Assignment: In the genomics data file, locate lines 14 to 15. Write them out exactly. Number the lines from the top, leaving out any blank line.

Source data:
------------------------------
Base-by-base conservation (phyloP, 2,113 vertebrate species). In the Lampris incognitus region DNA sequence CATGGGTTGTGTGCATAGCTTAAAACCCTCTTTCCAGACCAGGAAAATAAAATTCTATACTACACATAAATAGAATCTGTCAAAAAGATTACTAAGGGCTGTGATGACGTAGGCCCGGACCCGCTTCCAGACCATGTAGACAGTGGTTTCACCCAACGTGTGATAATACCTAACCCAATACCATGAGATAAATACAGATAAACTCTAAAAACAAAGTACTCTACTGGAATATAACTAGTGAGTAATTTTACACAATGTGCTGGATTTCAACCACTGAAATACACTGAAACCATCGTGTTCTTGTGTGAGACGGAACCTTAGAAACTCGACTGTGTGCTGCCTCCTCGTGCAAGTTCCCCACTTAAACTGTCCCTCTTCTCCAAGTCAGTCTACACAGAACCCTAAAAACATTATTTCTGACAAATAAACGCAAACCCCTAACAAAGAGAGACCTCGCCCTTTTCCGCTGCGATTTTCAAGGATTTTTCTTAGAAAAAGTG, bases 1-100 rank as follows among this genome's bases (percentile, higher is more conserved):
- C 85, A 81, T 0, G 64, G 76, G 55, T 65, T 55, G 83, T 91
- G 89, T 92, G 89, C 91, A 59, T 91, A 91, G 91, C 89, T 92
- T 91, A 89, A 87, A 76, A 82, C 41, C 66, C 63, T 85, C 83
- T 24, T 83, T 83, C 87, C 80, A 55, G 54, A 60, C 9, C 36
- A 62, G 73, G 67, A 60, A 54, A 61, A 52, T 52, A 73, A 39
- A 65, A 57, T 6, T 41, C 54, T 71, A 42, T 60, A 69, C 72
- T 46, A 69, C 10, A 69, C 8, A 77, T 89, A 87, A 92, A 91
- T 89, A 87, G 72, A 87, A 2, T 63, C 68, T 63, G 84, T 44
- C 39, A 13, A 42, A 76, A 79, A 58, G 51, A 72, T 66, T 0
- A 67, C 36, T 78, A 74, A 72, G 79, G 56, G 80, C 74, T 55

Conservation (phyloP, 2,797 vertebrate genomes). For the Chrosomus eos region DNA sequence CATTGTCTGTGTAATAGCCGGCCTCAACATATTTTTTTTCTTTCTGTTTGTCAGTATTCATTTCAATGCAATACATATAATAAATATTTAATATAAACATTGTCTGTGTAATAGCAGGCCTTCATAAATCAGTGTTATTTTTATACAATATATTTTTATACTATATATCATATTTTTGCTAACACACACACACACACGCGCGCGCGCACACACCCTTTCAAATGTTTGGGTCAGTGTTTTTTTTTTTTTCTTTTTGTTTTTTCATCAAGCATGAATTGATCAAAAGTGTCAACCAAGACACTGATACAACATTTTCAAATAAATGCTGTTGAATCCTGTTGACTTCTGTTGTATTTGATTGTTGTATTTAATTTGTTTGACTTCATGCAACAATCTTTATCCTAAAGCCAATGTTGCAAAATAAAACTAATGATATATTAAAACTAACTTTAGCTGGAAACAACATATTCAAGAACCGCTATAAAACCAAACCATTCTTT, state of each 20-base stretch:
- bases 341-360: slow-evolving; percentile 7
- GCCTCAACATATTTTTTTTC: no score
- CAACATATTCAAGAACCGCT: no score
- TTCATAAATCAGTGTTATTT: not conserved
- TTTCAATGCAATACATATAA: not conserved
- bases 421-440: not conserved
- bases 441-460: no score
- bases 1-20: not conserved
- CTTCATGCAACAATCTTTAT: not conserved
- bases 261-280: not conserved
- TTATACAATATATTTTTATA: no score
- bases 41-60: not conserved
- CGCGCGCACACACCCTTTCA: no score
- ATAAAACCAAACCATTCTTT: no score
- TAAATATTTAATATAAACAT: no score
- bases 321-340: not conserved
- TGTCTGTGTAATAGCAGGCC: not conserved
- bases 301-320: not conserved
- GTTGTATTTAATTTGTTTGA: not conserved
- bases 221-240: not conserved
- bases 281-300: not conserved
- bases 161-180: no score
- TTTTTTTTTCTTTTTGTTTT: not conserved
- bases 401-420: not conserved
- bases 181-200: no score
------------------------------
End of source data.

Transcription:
- GCCTCAACATATTTTTTTTC: no score
- CAACATATTCAAGAACCGCT: no score